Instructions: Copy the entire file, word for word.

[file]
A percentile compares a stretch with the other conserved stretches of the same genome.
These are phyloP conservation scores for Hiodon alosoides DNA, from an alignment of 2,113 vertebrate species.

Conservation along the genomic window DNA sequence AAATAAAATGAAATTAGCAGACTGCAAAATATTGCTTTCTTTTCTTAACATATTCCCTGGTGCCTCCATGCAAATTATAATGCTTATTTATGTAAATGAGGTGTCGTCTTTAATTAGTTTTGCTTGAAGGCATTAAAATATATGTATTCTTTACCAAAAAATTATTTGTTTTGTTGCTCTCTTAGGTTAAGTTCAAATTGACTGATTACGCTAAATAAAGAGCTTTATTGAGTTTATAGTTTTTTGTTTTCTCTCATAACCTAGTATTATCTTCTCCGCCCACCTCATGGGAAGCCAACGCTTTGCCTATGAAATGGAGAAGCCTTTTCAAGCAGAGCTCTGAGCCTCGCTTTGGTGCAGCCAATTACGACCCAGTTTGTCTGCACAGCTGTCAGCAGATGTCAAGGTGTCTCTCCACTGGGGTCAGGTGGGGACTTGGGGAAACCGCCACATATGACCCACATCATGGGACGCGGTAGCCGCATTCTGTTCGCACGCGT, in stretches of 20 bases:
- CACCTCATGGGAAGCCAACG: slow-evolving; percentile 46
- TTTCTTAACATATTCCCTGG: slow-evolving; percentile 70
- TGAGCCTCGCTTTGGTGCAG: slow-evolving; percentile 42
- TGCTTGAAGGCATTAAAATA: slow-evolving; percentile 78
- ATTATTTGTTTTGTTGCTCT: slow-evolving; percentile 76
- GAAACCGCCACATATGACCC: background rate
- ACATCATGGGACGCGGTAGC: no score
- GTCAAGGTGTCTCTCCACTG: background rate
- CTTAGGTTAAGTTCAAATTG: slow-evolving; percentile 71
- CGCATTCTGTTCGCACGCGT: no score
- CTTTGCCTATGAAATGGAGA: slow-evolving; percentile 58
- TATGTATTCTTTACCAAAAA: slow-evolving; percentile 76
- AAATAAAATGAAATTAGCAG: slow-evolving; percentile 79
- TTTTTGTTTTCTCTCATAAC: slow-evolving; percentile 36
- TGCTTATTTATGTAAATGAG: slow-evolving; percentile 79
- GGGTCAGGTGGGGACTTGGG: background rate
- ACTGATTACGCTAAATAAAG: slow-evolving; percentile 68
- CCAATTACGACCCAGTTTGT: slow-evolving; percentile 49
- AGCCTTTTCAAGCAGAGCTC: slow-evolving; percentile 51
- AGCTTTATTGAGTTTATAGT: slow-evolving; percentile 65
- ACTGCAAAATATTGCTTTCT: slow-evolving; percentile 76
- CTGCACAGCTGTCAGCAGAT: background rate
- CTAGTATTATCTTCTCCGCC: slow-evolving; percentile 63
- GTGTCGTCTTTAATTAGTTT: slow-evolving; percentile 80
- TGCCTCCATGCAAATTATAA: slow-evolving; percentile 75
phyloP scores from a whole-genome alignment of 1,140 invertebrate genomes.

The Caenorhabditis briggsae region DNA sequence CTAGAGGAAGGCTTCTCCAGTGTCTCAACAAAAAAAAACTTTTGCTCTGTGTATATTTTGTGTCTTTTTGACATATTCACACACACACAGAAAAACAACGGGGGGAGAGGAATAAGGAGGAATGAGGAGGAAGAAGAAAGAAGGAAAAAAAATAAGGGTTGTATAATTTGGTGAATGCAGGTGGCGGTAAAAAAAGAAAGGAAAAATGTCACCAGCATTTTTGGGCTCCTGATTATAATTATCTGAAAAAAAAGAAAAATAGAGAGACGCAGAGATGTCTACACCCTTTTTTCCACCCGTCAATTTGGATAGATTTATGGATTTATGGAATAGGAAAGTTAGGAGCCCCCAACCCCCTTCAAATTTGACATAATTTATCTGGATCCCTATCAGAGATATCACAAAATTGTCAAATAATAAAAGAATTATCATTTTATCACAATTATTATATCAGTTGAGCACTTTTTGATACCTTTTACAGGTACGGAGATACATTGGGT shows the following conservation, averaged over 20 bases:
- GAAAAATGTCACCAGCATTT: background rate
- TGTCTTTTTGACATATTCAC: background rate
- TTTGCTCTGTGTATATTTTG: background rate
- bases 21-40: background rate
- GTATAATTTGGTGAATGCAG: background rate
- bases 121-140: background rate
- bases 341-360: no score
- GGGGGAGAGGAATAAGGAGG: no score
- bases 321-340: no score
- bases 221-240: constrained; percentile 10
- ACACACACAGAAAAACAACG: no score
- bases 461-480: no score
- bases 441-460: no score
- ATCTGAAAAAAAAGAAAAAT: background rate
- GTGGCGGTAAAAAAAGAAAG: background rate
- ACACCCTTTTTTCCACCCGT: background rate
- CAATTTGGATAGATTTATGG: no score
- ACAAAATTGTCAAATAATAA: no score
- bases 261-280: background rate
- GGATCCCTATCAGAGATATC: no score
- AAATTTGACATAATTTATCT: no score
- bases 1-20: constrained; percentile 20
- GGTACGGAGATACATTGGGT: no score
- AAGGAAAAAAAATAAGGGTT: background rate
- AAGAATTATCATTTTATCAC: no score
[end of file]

A percentile compares a stretch with the other conserved stretches of the same genome.
These are phyloP conservation scores for Hiodon alosoides DNA, from an alignment of 2,113 vertebrate species.

Conservation along the genomic window DNA sequence AAATAAAATGAAATTAGCAGACTGCAAAATATTGCTTTCTTTTCTTAACATATTCCCTGGTGCCTCCATGCAAATTATAATGCTTATTTATGTAAATGAGGTGTCGTCTTTAATTAGTTTTGCTTGAAGGCATTAAAATATATGTATTCTTTACCAAAAAATTATTTGTTTTGTTGCTCTCTTAGGTTAAGTTCAAATTGACTGATTACGCTAAATAAAGAGCTTTATTGAGTTTATAGTTTTTTGTTTTCTCTCATAACCTAGTATTATCTTCTCCGCCCACCTCATGGGAAGCCAACGCTTTGCCTATGAAATGGAGAAGCCTTTTCAAGCAGAGCTCTGAGCCTCGCTTTGGTGCAGCCAATTACGACCCAGTTTGTCTGCACAGCTGTCAGCAGATGTCAAGGTGTCTCTCCACTGGGGTCAGGTGGGGACTTGGGGAAACCGCCACATATGACCCACATCATGGGACGCGGTAGCCGCATTCTGTTCGCACGCGT, in stretches of 20 bases:
- CACCTCATGGGAAGCCAACG: slow-evolving; percentile 46
- TTTCTTAACATATTCCCTGG: slow-evolving; percentile 70
- TGAGCCTCGCTTTGGTGCAG: slow-evolving; percentile 42
- TGCTTGAAGGCATTAAAATA: slow-evolving; percentile 78
- ATTATTTGTTTTGTTGCTCT: slow-evolving; percentile 76
- GAAACCGCCACATATGACCC: background rate
- ACATCATGGGACGCGGTAGC: no score
- GTCAAGGTGTCTCTCCACTG: background rate
- CTTAGGTTAAGTTCAAATTG: slow-evolving; percentile 71
- CGCATTCTGTTCGCACGCGT: no score
- CTTTGCCTATGAAATGGAGA: slow-evolving; percentile 58
- TATGTATTCTTTACCAAAAA: slow-evolving; percentile 76
- AAATAAAATGAAATTAGCAG: slow-evolving; percentile 79
- TTTTTGTTTTCTCTCATAAC: slow-evolving; percentile 36
- TGCTTATTTATGTAAATGAG: slow-evolving; percentile 79
- GGGTCAGGTGGGGACTTGGG: background rate
- ACTGATTACGCTAAATAAAG: slow-evolving; percentile 68
- CCAATTACGACCCAGTTTGT: slow-evolving; percentile 49
- AGCCTTTTCAAGCAGAGCTC: slow-evolving; percentile 51
- AGCTTTATTGAGTTTATAGT: slow-evolving; percentile 65
- ACTGCAAAATATTGCTTTCT: slow-evolving; percentile 76
- CTGCACAGCTGTCAGCAGAT: background rate
- CTAGTATTATCTTCTCCGCC: slow-evolving; percentile 63
- GTGTCGTCTTTAATTAGTTT: slow-evolving; percentile 80
- TGCCTCCATGCAAATTATAA: slow-evolving; percentile 75
phyloP scores from a whole-genome alignment of 1,140 invertebrate genomes.

The Caenorhabditis briggsae region DNA sequence CTAGAGGAAGGCTTCTCCAGTGTCTCAACAAAAAAAAACTTTTGCTCTGTGTATATTTTGTGTCTTTTTGACATATTCACACACACACAGAAAAACAACGGGGGGAGAGGAATAAGGAGGAATGAGGAGGAAGAAGAAAGAAGGAAAAAAAATAAGGGTTGTATAATTTGGTGAATGCAGGTGGCGGTAAAAAAAGAAAGGAAAAATGTCACCAGCATTTTTGGGCTCCTGATTATAATTATCTGAAAAAAAAGAAAAATAGAGAGACGCAGAGATGTCTACACCCTTTTTTCCACCCGTCAATTTGGATAGATTTATGGATTTATGGAATAGGAAAGTTAGGAGCCCCCAACCCCCTTCAAATTTGACATAATTTATCTGGATCCCTATCAGAGATATCACAAAATTGTCAAATAATAAAAGAATTATCATTTTATCACAATTATTATATCAGTTGAGCACTTTTTGATACCTTTTACAGGTACGGAGATACATTGGGT shows the following conservation, averaged over 20 bases:
- GAAAAATGTCACCAGCATTT: background rate
- TGTCTTTTTGACATATTCAC: background rate
- TTTGCTCTGTGTATATTTTG: background rate
- bases 21-40: background rate
- GTATAATTTGGTGAATGCAG: background rate
- bases 121-140: background rate
- bases 341-360: no score
- GGGGGAGAGGAATAAGGAGG: no score
- bases 321-340: no score
- bases 221-240: constrained; percentile 10
- ACACACACAGAAAAACAACG: no score
- bases 461-480: no score
- bases 441-460: no score
- ATCTGAAAAAAAAGAAAAAT: background rate
- GTGGCGGTAAAAAAAGAAAG: background rate
- ACACCCTTTTTTCCACCCGT: background rate
- CAATTTGGATAGATTTATGG: no score
- ACAAAATTGTCAAATAATAA: no score
- bases 261-280: background rate
- GGATCCCTATCAGAGATATC: no score
- AAATTTGACATAATTTATCT: no score
- bases 1-20: constrained; percentile 20
- GGTACGGAGATACATTGGGT: no score
- AAGGAAAAAAAATAAGGGTT: background rate
- AAGAATTATCATTTTATCAC: no score